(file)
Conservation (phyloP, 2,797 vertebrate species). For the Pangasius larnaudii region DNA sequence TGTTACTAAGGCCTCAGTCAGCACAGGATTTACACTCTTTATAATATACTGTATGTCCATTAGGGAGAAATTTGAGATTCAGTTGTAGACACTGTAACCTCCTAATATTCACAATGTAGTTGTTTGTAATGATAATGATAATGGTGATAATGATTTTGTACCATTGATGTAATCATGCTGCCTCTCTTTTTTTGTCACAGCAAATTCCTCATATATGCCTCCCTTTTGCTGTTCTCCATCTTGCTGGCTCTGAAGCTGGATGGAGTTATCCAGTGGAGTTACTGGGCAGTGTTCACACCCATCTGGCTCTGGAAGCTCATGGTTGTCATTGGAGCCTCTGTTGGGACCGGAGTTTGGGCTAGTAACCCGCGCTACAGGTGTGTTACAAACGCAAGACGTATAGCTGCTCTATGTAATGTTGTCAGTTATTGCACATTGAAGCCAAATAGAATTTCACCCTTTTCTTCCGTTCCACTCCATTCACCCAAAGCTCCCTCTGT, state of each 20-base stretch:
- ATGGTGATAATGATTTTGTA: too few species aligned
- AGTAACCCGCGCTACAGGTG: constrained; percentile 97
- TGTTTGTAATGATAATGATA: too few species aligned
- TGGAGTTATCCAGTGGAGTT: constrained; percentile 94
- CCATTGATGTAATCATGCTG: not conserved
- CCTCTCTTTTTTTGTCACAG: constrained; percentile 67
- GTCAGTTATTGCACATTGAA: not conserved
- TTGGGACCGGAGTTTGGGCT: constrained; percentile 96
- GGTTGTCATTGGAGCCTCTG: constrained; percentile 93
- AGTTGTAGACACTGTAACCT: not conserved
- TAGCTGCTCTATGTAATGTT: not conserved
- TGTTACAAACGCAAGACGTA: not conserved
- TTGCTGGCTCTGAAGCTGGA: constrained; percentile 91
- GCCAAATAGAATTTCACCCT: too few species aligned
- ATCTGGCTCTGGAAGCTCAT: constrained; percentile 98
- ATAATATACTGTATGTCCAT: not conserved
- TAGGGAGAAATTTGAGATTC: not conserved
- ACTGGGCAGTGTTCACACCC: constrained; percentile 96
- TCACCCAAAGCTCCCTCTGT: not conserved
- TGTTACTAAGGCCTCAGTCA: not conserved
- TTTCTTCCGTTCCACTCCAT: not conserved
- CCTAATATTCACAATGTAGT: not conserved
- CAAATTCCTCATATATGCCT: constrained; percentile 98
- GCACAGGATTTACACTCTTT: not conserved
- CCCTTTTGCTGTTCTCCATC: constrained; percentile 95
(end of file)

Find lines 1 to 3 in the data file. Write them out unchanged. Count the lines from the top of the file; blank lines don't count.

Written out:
Conservation (phyloP, 2,797 vertebrate species). For the Pangasius larnaudii region DNA sequence TGTTACTAAGGCCTCAGTCAGCACAGGATTTACACTCTTTATAATATACTGTATGTCCATTAGGGAGAAATTTGAGATTCAGTTGTAGACACTGTAACCTCCTAATATTCACAATGTAGTTGTTTGTAATGATAATGATAATGGTGATAATGATTTTGTACCATTGATGTAATCATGCTGCCTCTCTTTTTTTGTCACAGCAAATTCCTCATATATGCCTCCCTTTTGCTGTTCTCCATCTTGCTGGCTCTGAAGCTGGATGGAGTTATCCAGTGGAGTTACTGGGCAGTGTTCACACCCATCTGGCTCTGGAAGCTCATGGTTGTCATTGGAGCCTCTGTTGGGACCGGAGTTTGGGCTAGTAACCCGCGCTACAGGTGTGTTACAAACGCAAGACGTATAGCTGCTCTATGTAATGTTGTCAGTTATTGCACATTGAAGCCAAATAGAATTTCACCCTTTTCTTCCGTTCCACTCCATTCACCCAAAGCTCCCTCTGT, state of each 20-base stretch:
- ATGGTGATAATGATTTTGTA: too few species aligned
- AGTAACCCGCGCTACAGGTG: constrained; percentile 97